Did you know that 62% of adults have found relief from the stress of COVID-19 by taking a walk? It’s incredible to think about how nature’s impact affects our well-being so completely. Let’s take a closer look and find out how it works…
Let’s face it: Humans find nature pleasing. In one study cited in the book Healing Gardens, researchers found that more than two-thirds of people choose a natural setting to retreat to when stressed.
Being in nature, or even viewing scenes of nature, reduces anger, fear, and stress and increases pleasant feelings. Exposure to nature not only makes you feel better emotionally, but it also contributes to your physical wellbeing, reducing blood pressure, heart rate, muscle tension, and the production of stress hormones. It may even reduce mortality, according to scientists and public health researchers.
Take a Walk
Research at Duke University found that a brisk 30-minute walk three times a week was more effective in reducing depression symptoms than
Zoloft and walkers were less likely to have a recurrence of depression. It’s amazing nature’s impact on health — especially during a pandemic.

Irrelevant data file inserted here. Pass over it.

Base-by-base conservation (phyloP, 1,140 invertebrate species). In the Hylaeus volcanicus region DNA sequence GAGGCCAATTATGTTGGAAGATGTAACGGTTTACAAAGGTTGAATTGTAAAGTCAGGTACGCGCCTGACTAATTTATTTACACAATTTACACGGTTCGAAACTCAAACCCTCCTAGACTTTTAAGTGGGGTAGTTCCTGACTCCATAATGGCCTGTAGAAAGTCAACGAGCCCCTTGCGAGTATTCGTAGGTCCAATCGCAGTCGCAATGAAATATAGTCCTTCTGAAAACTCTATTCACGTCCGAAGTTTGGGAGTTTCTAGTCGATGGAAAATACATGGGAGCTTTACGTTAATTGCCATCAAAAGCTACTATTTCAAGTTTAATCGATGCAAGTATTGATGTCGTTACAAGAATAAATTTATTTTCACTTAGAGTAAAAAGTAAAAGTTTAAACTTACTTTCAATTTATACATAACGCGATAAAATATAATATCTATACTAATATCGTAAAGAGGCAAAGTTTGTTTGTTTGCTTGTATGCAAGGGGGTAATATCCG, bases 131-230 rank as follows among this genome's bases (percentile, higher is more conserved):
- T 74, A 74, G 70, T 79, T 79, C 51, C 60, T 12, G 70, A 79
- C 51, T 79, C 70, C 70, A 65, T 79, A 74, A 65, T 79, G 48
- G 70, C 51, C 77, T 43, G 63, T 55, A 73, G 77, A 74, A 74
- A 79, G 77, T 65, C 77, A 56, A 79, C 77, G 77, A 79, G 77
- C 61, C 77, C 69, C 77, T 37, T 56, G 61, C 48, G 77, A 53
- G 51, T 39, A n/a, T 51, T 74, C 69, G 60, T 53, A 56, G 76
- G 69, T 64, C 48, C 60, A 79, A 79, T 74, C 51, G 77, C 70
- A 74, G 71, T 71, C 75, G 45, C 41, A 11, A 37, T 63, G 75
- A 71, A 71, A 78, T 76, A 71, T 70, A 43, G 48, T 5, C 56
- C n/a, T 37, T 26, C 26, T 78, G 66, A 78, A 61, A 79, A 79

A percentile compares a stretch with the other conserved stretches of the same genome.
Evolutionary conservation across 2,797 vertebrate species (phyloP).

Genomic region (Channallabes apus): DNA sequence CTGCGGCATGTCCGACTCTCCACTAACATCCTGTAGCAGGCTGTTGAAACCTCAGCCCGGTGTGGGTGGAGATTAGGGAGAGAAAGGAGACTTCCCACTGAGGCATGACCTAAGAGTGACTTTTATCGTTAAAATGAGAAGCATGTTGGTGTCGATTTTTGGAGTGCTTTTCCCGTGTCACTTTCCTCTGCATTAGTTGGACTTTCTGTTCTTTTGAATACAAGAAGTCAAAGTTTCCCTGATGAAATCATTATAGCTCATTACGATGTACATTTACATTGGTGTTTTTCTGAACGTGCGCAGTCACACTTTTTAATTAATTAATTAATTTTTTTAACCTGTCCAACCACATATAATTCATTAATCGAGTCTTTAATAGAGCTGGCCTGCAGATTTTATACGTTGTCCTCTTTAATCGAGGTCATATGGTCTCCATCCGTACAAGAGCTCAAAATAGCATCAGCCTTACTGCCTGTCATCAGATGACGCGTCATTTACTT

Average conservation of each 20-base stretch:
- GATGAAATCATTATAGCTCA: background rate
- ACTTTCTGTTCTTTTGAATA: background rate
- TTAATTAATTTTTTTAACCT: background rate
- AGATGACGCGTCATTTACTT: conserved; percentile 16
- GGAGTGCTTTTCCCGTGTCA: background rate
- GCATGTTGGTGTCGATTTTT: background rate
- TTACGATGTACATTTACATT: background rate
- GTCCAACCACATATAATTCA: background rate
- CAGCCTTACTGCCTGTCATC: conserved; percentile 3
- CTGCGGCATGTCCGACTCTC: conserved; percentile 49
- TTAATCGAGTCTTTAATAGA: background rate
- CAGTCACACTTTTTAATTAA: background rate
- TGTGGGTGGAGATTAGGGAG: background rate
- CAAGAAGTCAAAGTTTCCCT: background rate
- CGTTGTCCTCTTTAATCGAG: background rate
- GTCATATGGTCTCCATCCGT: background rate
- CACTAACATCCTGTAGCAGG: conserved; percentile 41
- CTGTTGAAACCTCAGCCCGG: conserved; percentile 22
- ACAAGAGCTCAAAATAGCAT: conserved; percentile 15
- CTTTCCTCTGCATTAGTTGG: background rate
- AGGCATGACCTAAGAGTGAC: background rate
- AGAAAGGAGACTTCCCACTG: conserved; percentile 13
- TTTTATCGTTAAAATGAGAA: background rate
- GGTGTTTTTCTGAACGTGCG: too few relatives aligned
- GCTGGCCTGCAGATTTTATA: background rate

Get a Dose of Nature
How long does it take to get a dose of nature high enough to make people say they feel healthy and have a strong sense of well-being? According to a study by the University of Exeter, it’s 120 minutes.
The study found that people who spent two hours a week in green spaces — local parks or other natural environments, either all at once or spaced over several visits — were substantially more likely to report good health and psychological well-being than those who don’t.
Nature Indoors is Beneficial
Surroundings even matter when it comes to a hospital room. In one study, researchers demonstrated that patients with a view of nature from their hospital bed instead of a blank wall typically experience hospital stays that are 8.5% shorter, meaning improved outcomes and reduced healthcare costs. Even the Harvard School of Public Health found that stroke survivors in the greater Boston area had a 20% reduction in risk if they lived near a high concentration of green space compared to those in a low area of green space.
Did this post make you want to take a walk outdoors? I’d love to hear your thoughts! Please feel free to email me at firstname.lastname@example.org. If you’re looking for more ways to get out the door, check out 6 Ways to Stay Motivated to Walk Every Day.